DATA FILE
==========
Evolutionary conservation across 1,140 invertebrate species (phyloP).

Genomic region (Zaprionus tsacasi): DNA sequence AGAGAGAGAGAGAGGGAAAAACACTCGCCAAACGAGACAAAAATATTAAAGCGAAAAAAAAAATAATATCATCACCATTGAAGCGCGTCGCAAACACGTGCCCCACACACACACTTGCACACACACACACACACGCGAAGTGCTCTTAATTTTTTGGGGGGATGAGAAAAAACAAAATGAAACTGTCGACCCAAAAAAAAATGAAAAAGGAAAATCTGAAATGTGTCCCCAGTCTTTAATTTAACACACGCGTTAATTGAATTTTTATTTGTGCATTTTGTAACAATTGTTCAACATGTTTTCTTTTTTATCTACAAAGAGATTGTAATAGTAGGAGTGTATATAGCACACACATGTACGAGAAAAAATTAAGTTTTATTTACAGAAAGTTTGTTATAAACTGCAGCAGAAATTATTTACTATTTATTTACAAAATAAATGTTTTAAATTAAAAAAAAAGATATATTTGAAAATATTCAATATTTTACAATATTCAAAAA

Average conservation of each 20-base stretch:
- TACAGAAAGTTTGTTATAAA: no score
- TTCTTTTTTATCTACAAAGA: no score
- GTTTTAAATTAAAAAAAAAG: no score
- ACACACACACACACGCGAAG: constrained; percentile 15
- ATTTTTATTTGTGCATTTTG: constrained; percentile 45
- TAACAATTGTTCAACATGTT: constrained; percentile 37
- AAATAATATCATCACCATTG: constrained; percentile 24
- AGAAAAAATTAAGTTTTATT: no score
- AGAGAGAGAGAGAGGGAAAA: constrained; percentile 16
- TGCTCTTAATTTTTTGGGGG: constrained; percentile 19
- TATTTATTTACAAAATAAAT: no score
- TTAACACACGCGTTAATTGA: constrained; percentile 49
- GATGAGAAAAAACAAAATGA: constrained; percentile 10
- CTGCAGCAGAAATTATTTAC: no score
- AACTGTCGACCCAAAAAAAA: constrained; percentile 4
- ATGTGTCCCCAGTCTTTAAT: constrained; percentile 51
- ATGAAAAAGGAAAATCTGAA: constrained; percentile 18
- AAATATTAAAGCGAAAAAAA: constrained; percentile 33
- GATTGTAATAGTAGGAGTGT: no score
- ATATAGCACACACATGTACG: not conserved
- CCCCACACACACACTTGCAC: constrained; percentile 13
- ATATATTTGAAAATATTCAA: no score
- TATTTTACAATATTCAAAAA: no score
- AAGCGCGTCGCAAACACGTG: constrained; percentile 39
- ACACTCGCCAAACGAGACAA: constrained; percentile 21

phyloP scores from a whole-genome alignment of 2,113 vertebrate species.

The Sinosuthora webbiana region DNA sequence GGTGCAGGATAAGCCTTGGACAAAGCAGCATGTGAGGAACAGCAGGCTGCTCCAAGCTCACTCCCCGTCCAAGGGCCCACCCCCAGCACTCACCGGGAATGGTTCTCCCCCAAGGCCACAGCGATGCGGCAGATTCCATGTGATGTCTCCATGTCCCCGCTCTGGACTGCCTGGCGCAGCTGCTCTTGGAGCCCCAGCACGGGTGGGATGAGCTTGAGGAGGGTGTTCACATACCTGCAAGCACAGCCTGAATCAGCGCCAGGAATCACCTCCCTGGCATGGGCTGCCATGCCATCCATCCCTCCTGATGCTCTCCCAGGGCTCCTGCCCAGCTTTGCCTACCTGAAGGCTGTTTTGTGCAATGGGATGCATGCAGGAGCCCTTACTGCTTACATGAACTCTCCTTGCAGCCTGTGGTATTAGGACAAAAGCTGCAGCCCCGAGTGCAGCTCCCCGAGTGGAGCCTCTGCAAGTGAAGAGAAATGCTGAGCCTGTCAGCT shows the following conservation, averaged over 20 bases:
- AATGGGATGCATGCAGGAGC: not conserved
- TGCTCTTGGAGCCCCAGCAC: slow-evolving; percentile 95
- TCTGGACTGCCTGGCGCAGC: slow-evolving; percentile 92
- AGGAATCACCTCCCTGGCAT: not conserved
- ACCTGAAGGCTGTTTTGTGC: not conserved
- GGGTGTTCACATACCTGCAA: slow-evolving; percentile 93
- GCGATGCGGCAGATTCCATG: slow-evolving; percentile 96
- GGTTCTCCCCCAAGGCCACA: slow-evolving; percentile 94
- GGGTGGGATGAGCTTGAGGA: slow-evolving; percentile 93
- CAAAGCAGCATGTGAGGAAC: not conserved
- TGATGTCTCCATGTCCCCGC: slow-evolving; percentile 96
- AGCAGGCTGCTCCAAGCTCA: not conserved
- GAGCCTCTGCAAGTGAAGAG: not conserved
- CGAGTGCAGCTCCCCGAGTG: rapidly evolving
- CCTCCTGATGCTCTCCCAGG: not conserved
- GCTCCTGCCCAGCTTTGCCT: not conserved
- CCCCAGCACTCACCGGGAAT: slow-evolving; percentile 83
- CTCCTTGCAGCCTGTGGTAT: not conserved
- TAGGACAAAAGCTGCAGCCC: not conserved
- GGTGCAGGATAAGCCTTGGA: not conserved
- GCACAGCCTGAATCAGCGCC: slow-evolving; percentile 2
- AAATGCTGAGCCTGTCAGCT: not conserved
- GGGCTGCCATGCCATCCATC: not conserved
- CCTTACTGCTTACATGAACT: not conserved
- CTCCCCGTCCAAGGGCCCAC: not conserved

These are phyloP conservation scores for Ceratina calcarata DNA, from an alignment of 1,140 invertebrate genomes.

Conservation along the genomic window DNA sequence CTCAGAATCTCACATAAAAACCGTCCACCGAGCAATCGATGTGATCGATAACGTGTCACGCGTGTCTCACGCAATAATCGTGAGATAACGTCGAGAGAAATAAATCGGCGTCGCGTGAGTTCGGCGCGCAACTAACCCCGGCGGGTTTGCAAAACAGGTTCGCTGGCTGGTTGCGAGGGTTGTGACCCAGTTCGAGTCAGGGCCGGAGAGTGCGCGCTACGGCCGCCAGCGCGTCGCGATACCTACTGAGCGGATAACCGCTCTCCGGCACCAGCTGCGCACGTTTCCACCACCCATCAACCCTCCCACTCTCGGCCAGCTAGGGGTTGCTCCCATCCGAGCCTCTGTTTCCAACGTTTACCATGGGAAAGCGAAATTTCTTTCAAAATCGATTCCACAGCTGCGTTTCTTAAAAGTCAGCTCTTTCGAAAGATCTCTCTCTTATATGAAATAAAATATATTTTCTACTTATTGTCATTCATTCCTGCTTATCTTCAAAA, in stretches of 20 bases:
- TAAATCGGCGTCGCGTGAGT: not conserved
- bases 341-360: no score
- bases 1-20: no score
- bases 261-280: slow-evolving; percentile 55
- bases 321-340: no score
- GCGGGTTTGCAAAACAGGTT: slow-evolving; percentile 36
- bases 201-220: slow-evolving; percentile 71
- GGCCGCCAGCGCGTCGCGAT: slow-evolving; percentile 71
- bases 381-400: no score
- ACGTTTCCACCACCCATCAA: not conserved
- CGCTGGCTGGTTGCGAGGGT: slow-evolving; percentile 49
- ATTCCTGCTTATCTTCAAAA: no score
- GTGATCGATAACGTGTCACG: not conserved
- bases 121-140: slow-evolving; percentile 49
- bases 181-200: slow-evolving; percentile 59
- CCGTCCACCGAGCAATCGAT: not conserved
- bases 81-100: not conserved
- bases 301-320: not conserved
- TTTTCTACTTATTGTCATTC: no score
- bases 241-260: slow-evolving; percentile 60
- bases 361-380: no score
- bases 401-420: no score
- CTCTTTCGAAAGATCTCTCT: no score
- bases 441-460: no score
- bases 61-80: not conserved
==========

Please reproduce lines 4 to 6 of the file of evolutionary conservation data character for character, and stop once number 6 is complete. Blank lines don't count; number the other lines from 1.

- TACAGAAAGTTTGTTATAAA: no score
- TTCTTTTTTATCTACAAAGA: no score
- GTTTTAAATTAAAAAAAAAG: no score